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Staking a solid future

Steven Cameron, manager (pensions development) at Scottish Equitable analyses the implications of the final stakeholder regulations

It seems that in pensions,

finality comes only with death. When the Department of Social Security (DSS) produced the final stakeholder regulations on May 25, 2000, we knew that they would be final only until they were amended. A few changes were always expected before the April 6, 2001 implementation date.

In November 2000, the DSS wrote to the Association of British Insurers and the Association of Unit Trusts and Investment Funds, confirming that in addition to a lengthy list of technical corrections, it was working on more substantive changes in a number of areas. The aim was to issue amending regulations in January 2001. So what exactly are these changes and what implications do they have for stakeholder pension schemes?

The regulations produced last May, state that schemes must accept contributions by any method chosen by the member, with the exception of cash or credit card. While these exceptions, which the industry fought long and hard for, were initially welcomed, it was not long before someone remembered the Switch card in his wallet. The amending regulations require stakeholder schemes to accept payment by four prescribed methods &#45 direct debit, direct credit, cheque or standing order. The scheme remains at liberty to offer other payment methods.

This amendment is largely welcome. The only slight issues concern standing orders, which are more expensive for providers to process, and tax relief. If the gross contribution is to be maintained, the policyholder will have to adjust the net contribution each time there is a change in the basic rate of tax.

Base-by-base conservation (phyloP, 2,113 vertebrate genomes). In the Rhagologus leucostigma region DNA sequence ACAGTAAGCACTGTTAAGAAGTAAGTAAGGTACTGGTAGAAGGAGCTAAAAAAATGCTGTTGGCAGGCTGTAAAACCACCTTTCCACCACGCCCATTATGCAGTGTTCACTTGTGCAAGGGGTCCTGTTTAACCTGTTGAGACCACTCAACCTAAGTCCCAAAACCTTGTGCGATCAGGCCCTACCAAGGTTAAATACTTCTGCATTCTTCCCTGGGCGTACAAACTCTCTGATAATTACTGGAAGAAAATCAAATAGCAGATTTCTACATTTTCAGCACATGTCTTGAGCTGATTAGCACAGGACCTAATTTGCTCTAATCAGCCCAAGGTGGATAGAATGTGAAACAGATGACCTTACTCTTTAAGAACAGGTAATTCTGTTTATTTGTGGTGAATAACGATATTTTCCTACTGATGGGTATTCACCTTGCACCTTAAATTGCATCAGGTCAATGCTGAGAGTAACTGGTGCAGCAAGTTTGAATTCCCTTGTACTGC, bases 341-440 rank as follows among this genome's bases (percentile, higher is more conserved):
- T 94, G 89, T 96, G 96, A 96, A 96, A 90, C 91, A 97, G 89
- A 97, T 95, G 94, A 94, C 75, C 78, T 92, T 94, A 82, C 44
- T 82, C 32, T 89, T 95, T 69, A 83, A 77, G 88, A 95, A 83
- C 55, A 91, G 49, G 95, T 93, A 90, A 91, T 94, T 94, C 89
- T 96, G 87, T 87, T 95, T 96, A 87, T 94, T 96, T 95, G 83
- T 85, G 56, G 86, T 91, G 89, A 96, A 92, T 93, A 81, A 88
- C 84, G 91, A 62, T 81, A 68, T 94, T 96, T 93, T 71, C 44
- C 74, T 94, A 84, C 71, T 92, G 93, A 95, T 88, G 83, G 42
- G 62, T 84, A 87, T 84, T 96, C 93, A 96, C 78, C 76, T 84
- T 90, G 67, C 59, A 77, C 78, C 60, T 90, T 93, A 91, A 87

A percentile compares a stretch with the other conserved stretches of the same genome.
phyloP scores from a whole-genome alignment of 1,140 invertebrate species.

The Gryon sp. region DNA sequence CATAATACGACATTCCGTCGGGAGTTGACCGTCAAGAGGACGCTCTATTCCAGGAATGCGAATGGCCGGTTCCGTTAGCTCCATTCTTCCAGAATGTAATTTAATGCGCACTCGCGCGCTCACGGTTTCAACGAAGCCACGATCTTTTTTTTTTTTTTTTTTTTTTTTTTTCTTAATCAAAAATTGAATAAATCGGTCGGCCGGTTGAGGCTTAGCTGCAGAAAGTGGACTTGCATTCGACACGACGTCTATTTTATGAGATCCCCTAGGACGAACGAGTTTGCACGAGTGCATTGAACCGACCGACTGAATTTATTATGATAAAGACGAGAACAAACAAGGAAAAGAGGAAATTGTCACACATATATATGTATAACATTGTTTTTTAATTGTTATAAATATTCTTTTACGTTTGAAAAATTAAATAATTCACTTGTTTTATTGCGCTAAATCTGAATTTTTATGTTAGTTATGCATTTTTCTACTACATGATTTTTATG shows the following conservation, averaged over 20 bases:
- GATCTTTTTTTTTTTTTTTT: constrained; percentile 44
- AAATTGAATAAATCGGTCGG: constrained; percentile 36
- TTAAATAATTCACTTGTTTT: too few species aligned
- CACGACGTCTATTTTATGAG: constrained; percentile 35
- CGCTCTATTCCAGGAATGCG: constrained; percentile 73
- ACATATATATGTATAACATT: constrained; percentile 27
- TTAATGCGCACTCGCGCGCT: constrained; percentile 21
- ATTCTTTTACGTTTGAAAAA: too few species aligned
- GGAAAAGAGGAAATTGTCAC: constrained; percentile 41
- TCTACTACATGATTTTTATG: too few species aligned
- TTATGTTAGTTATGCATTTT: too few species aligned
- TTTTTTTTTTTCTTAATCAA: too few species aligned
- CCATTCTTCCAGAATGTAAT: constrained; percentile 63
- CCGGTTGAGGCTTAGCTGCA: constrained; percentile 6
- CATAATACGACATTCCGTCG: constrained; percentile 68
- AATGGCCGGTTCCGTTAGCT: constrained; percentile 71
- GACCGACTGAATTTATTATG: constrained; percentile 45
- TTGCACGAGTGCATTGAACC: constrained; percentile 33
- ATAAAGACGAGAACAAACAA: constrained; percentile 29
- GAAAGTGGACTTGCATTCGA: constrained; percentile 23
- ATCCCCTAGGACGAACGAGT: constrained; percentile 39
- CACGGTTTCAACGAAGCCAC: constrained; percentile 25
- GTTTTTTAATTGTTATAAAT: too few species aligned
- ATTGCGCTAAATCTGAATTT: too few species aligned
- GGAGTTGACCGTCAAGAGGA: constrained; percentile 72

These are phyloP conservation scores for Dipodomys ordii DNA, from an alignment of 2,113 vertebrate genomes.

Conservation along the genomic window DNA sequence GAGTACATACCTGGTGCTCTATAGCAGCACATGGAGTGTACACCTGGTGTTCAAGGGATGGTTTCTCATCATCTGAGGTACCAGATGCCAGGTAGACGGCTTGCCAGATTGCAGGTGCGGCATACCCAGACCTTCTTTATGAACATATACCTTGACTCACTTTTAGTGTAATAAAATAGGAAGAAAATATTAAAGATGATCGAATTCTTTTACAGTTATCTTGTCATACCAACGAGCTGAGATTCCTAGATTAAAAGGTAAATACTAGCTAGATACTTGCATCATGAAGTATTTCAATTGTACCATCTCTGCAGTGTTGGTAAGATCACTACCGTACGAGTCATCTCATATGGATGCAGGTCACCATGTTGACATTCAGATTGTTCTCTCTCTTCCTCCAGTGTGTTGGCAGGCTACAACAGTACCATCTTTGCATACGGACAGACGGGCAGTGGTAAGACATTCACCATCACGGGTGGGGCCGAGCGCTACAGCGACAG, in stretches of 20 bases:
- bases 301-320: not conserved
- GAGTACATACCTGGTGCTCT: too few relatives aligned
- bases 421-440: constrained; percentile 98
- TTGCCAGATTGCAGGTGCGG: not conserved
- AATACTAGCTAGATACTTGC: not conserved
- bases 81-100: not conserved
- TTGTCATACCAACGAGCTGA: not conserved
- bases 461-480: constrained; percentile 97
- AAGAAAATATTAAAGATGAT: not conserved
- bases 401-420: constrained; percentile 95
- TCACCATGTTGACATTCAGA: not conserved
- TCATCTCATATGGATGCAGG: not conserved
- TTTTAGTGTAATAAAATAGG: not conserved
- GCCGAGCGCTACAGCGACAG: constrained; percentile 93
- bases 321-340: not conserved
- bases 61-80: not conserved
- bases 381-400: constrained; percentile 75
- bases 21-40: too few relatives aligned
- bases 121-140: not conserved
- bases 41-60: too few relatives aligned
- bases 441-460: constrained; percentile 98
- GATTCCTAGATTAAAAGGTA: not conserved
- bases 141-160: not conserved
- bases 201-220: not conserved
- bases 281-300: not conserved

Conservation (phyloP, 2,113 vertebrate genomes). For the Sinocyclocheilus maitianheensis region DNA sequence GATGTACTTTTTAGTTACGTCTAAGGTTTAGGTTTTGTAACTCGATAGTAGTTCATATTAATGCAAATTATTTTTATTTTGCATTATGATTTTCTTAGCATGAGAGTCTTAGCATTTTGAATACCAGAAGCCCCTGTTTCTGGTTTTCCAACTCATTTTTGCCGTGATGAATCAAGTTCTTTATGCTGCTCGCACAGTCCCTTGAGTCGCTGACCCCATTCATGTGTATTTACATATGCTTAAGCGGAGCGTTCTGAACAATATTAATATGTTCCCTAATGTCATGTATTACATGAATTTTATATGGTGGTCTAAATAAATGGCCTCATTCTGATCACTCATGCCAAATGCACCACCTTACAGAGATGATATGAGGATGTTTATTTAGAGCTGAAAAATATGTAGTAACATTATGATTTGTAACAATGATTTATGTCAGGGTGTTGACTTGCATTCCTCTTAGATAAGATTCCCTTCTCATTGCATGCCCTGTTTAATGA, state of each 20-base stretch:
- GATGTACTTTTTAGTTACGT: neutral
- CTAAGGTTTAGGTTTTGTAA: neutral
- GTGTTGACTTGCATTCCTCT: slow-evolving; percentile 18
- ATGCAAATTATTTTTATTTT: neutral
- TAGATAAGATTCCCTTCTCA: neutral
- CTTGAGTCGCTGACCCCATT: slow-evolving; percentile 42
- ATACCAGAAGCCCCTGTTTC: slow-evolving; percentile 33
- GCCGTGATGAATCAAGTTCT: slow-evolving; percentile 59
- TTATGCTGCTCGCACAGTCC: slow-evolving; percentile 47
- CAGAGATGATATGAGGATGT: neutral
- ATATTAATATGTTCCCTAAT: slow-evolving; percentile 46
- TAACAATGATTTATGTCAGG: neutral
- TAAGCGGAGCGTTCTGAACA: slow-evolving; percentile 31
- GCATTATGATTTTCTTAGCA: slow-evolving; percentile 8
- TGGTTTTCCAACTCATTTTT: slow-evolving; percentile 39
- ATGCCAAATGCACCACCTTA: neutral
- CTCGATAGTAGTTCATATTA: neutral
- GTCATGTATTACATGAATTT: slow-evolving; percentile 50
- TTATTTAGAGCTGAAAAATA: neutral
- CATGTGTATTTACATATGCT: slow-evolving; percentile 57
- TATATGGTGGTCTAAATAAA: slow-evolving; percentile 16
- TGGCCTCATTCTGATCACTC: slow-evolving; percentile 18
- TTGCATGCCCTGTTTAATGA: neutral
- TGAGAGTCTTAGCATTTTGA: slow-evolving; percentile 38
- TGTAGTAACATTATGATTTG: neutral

Originally, the regulations stated that a stakeholder pension scheme must choose a statement year which would be identical for all members. Each member must then receive an annual statement within three months of the end of the

statement year.

It should be remembered that stakeholder schemes will be very large. An employer who designates a scheme does not have his own stakeholder scheme &#45 his employees are offered the chance to join a much larger scheme, which also contains members from many other employers. Thus, the requirement for a common statement year would create a major peak in provider workload during three months of each year.

The DSS now plans to allow the provider to specify different statement years for different members. Again, this is a welcome victory for common sense. It will allow providers to base statement years either on the date an individual joins, or possibly on the date from which an employer designates the scheme.

The regulations specify what information must be provided in the annual statement. One of the most contentious issues was the requirement to disclose the precise monetary value of the charges deducted over the year. The systems challenge of doing this should not be underestimated, particularly if the provider plans to deduct the single fund charge (one per cent or less) implicitly, before setting the unit price.

Implicit charging is commonly used throughout the financial services industry and is relatively simple for the consumer to understand compared with regular cancellation of units to cover charges. So this requirement was creating a huge amount of systems development work for what many see as little gain &#45 with tightly capped charges. It could be argued that such precise monetary disclosure is at best spuriously accurate and at worst wholly unnecessary.

Here, the DSS accepted the arguments only up to a point. In recognition of the systems issues, it will give providers the option of replacing the cash amount by disclosure of the annual percentage charge &#45 but only for the first three years


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